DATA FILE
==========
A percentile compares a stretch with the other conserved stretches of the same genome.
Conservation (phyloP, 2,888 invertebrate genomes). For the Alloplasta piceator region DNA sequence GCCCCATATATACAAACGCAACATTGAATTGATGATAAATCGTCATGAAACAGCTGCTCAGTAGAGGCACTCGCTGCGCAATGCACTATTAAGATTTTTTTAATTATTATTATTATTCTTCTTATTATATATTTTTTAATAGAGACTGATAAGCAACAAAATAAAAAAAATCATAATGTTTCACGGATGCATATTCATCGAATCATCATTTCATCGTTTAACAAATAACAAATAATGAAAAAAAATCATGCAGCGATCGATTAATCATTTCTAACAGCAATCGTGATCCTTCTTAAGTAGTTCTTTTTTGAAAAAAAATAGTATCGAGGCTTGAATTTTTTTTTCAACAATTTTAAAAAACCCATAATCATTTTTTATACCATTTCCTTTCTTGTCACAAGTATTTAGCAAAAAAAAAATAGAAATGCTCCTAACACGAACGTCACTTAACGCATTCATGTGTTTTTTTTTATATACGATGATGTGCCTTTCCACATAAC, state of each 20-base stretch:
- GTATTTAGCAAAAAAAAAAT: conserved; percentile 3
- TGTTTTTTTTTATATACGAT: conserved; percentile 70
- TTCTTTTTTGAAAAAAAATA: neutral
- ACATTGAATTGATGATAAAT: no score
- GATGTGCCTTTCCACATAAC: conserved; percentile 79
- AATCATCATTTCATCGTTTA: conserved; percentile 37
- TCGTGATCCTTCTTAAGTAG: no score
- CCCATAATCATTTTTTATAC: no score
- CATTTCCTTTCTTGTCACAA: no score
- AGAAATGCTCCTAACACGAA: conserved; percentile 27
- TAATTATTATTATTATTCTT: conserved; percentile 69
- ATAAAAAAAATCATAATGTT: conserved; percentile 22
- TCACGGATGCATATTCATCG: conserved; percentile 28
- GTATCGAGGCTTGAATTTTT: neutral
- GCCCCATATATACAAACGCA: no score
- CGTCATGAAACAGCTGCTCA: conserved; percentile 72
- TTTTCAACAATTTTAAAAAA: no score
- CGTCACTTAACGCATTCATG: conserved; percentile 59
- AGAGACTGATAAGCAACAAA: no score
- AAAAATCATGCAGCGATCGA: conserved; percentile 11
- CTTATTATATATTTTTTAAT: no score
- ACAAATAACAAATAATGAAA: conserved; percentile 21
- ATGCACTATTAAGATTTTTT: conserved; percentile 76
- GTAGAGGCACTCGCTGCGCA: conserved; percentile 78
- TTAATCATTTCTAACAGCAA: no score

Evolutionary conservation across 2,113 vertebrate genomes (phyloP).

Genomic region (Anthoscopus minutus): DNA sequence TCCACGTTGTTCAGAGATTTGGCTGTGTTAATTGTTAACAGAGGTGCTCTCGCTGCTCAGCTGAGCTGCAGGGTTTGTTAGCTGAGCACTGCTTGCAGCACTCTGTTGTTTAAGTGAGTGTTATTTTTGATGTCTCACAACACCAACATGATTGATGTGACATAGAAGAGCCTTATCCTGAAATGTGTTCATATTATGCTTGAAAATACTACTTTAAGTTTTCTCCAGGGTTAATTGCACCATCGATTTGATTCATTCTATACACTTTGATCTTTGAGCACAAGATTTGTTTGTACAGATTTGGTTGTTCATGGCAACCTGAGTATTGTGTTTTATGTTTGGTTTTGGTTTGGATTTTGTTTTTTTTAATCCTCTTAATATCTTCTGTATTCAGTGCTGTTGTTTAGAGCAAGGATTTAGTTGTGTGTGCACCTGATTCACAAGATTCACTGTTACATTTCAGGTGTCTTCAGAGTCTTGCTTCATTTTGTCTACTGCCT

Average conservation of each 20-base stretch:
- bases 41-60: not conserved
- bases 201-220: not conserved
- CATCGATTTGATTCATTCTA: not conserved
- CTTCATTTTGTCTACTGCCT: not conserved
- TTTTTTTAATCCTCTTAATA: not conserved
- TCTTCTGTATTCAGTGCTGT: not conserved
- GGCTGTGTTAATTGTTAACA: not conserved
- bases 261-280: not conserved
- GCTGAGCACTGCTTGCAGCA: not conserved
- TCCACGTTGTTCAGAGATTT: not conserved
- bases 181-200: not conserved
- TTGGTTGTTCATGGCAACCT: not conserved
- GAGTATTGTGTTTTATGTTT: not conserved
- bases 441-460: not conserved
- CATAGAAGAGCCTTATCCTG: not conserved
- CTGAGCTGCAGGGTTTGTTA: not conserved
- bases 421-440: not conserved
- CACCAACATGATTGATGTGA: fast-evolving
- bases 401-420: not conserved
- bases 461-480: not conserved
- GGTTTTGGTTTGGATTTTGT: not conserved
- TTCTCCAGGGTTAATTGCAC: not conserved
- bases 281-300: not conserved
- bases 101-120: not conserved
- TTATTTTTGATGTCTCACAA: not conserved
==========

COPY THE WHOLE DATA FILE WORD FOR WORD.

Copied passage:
A percentile compares a stretch with the other conserved stretches of the same genome.
Conservation (phyloP, 2,888 invertebrate genomes). For the Alloplasta piceator region DNA sequence GCCCCATATATACAAACGCAACATTGAATTGATGATAAATCGTCATGAAACAGCTGCTCAGTAGAGGCACTCGCTGCGCAATGCACTATTAAGATTTTTTTAATTATTATTATTATTCTTCTTATTATATATTTTTTAATAGAGACTGATAAGCAACAAAATAAAAAAAATCATAATGTTTCACGGATGCATATTCATCGAATCATCATTTCATCGTTTAACAAATAACAAATAATGAAAAAAAATCATGCAGCGATCGATTAATCATTTCTAACAGCAATCGTGATCCTTCTTAAGTAGTTCTTTTTTGAAAAAAAATAGTATCGAGGCTTGAATTTTTTTTTCAACAATTTTAAAAAACCCATAATCATTTTTTATACCATTTCCTTTCTTGTCACAAGTATTTAGCAAAAAAAAAATAGAAATGCTCCTAACACGAACGTCACTTAACGCATTCATGTGTTTTTTTTTATATACGATGATGTGCCTTTCCACATAAC, state of each 20-base stretch:
- GTATTTAGCAAAAAAAAAAT: conserved; percentile 3
- TGTTTTTTTTTATATACGAT: conserved; percentile 70
- TTCTTTTTTGAAAAAAAATA: neutral
- ACATTGAATTGATGATAAAT: no score
- GATGTGCCTTTCCACATAAC: conserved; percentile 79
- AATCATCATTTCATCGTTTA: conserved; percentile 37
- TCGTGATCCTTCTTAAGTAG: no score
- CCCATAATCATTTTTTATAC: no score
- CATTTCCTTTCTTGTCACAA: no score
- AGAAATGCTCCTAACACGAA: conserved; percentile 27
- TAATTATTATTATTATTCTT: conserved; percentile 69
- ATAAAAAAAATCATAATGTT: conserved; percentile 22
- TCACGGATGCATATTCATCG: conserved; percentile 28
- GTATCGAGGCTTGAATTTTT: neutral
- GCCCCATATATACAAACGCA: no score
- CGTCATGAAACAGCTGCTCA: conserved; percentile 72
- TTTTCAACAATTTTAAAAAA: no score
- CGTCACTTAACGCATTCATG: conserved; percentile 59
- AGAGACTGATAAGCAACAAA: no score
- AAAAATCATGCAGCGATCGA: conserved; percentile 11
- CTTATTATATATTTTTTAAT: no score
- ACAAATAACAAATAATGAAA: conserved; percentile 21
- ATGCACTATTAAGATTTTTT: conserved; percentile 76
- GTAGAGGCACTCGCTGCGCA: conserved; percentile 78
- TTAATCATTTCTAACAGCAA: no score

Evolutionary conservation across 2,113 vertebrate genomes (phyloP).

Genomic region (Anthoscopus minutus): DNA sequence TCCACGTTGTTCAGAGATTTGGCTGTGTTAATTGTTAACAGAGGTGCTCTCGCTGCTCAGCTGAGCTGCAGGGTTTGTTAGCTGAGCACTGCTTGCAGCACTCTGTTGTTTAAGTGAGTGTTATTTTTGATGTCTCACAACACCAACATGATTGATGTGACATAGAAGAGCCTTATCCTGAAATGTGTTCATATTATGCTTGAAAATACTACTTTAAGTTTTCTCCAGGGTTAATTGCACCATCGATTTGATTCATTCTATACACTTTGATCTTTGAGCACAAGATTTGTTTGTACAGATTTGGTTGTTCATGGCAACCTGAGTATTGTGTTTTATGTTTGGTTTTGGTTTGGATTTTGTTTTTTTTAATCCTCTTAATATCTTCTGTATTCAGTGCTGTTGTTTAGAGCAAGGATTTAGTTGTGTGTGCACCTGATTCACAAGATTCACTGTTACATTTCAGGTGTCTTCAGAGTCTTGCTTCATTTTGTCTACTGCCT

Average conservation of each 20-base stretch:
- bases 41-60: not conserved
- bases 201-220: not conserved
- CATCGATTTGATTCATTCTA: not conserved
- CTTCATTTTGTCTACTGCCT: not conserved
- TTTTTTTAATCCTCTTAATA: not conserved
- TCTTCTGTATTCAGTGCTGT: not conserved
- GGCTGTGTTAATTGTTAACA: not conserved
- bases 261-280: not conserved
- GCTGAGCACTGCTTGCAGCA: not conserved
- TCCACGTTGTTCAGAGATTT: not conserved
- bases 181-200: not conserved
- TTGGTTGTTCATGGCAACCT: not conserved
- GAGTATTGTGTTTTATGTTT: not conserved
- bases 441-460: not conserved
- CATAGAAGAGCCTTATCCTG: not conserved
- CTGAGCTGCAGGGTTTGTTA: not conserved
- bases 421-440: not conserved
- CACCAACATGATTGATGTGA: fast-evolving
- bases 401-420: not conserved
- bases 461-480: not conserved
- GGTTTTGGTTTGGATTTTGT: not conserved
- TTCTCCAGGGTTAATTGCAC: not conserved
- bases 281-300: not conserved
- bases 101-120: not conserved
- TTATTTTTGATGTCTCACAA: not conserved